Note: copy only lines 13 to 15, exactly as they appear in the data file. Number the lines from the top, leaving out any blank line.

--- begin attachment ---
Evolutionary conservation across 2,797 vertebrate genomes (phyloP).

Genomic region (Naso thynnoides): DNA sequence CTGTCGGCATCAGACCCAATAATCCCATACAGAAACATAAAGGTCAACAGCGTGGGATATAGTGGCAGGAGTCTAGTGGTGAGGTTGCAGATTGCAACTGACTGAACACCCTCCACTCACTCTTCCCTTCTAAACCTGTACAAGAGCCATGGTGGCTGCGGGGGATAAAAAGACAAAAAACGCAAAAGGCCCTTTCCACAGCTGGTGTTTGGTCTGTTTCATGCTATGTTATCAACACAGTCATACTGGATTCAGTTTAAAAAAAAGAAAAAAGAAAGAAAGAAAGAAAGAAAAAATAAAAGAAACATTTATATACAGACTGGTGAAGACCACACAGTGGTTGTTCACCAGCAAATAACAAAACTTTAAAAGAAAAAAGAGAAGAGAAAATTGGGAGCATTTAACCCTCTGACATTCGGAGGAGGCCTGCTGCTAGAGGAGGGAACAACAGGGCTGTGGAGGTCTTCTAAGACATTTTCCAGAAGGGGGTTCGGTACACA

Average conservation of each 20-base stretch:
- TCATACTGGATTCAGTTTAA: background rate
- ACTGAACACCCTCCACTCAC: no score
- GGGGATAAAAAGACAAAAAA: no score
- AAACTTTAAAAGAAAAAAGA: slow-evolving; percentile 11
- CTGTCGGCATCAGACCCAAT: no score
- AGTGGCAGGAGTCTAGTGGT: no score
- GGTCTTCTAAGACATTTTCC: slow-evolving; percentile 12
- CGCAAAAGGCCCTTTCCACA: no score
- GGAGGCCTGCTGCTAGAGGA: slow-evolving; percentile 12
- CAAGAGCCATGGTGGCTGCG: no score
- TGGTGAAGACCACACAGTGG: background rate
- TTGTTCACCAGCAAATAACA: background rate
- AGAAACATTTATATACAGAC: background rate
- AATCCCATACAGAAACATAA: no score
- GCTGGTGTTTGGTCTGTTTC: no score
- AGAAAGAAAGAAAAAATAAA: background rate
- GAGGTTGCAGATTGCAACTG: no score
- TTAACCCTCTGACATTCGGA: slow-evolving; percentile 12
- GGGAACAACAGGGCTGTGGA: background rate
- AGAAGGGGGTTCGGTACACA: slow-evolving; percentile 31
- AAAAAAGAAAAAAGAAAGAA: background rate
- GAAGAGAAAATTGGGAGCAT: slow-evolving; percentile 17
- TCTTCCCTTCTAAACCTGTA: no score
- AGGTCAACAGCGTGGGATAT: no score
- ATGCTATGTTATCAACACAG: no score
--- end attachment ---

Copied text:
- CAAGAGCCATGGTGGCTGCG: no score
- TGGTGAAGACCACACAGTGG: background rate
- TTGTTCACCAGCAAATAACA: background rate